Dewoitine D.26

The Dewoitine D.26 was a military trainer developed in Switzerland for the Swiss Air Force in parallel with the D.27 fighter.

Dewoitine D-26 Fitzgerald.jpg
D.26 at Duxford in 1975
Role Trainer
Manufacturer Dewoitine
First flight December 1929
Primary user Swiss Air Force
Number built 11

Design and developmentEdit

The D.26 airframe was similar to that of the D.27. Differences included:

  • The engine cowling was omitted on the D.26;
  • The D.26 radial engine was smaller and produced 340 hp power;

Operational historyEdit

10 examples were built by Dewoitine for assembly by the Swiss factory K+W Thun in Switzerland. These were followed by an order for two more aircraft equipped with a slightly higher-powered version of the Wright 9Q engine that powered the initial batch, and one of the original D.26s was similarly re-engined. The original D.26s were used principally for training in gunnery and formation flying, while the more powerful aircraft were used for air-to-air combat training. To this end, they were equipped with gun cameras.

The D.26 enjoyed a long service life, not being withdrawn until 1948. At this time, they were transferred to the Aero-Club der Schweiz where they were used as glider tugs. The last example was not retired from aeroclub use until 1970, whereupon it was preserved at the military aviation museum at Dübendorf.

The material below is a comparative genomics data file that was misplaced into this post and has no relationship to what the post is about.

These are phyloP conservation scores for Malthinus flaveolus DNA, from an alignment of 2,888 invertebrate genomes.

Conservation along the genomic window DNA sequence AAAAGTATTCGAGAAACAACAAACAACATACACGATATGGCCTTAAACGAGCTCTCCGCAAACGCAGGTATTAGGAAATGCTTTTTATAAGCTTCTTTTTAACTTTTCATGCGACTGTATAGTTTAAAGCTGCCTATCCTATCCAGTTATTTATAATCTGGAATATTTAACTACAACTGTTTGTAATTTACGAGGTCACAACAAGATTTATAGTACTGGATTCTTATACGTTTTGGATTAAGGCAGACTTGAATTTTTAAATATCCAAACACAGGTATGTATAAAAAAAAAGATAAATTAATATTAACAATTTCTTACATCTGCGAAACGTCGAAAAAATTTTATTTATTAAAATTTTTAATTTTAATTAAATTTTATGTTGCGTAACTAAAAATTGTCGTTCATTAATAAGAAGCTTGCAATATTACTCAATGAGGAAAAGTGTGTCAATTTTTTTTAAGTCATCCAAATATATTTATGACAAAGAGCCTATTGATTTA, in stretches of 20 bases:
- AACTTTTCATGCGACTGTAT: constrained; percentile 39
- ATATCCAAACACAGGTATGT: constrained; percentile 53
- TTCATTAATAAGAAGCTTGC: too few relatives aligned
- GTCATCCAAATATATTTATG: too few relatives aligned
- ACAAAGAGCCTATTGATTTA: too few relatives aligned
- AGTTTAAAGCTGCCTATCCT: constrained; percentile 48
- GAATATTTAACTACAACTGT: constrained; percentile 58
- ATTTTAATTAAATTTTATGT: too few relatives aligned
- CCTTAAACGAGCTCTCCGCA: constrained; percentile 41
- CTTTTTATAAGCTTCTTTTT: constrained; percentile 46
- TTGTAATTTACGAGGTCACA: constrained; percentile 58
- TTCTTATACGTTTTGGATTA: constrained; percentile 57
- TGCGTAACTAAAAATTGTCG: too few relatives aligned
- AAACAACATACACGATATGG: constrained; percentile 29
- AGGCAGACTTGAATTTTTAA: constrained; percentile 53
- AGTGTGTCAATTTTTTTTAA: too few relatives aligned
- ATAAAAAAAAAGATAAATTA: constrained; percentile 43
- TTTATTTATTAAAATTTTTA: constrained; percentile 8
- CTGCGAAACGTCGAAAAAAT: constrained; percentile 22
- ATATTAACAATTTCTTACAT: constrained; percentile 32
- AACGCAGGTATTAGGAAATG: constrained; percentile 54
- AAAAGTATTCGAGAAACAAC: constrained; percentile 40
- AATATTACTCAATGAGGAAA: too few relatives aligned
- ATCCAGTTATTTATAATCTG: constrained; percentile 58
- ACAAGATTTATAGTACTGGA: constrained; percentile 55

Only 2 planes are still airworthy in original condition. Number 286 is based in Grenchen LSZG and number 284 is based in Lausanne LSGL. Both planes tour in airshows as "Patrouille Dewoitine - Swiss Air Force 1931".




General characteristics

  • Crew: 1, pilot
  • Length: 6.72 m (22 ft 1 in)
  • Wingspan: 10.30 m (33 ft 10 in)
  • Height: 2.78 m (9 ft 1 in)
  • Wing area: 17.6 m2 (189 sq ft)
  • Empty weight: 763 kg (1,682 lb)
  • Gross weight: 1,068 kg (2,354 lb)
  • Powerplant: 1 × Wright 9Qa (R-975) radial engine , 250 kW (340 hp)


  • Maximum speed: 240 km/h (150 mph, 130 kn)
  • Range: 500 km (310 mi, 270 nmi)
  • Service ceiling: 7,500 m (24,600 ft)


  • 2 machine guns 7.5mm with 500 rounds each


  • Taylor, Michael J. H. (1989). Jane's Encyclopedia of Aviation. London: Studio Editions. p. 322.
  • World Aircraft Information Files. London: Bright Star Publishing. pp. File 892 Sheet 23.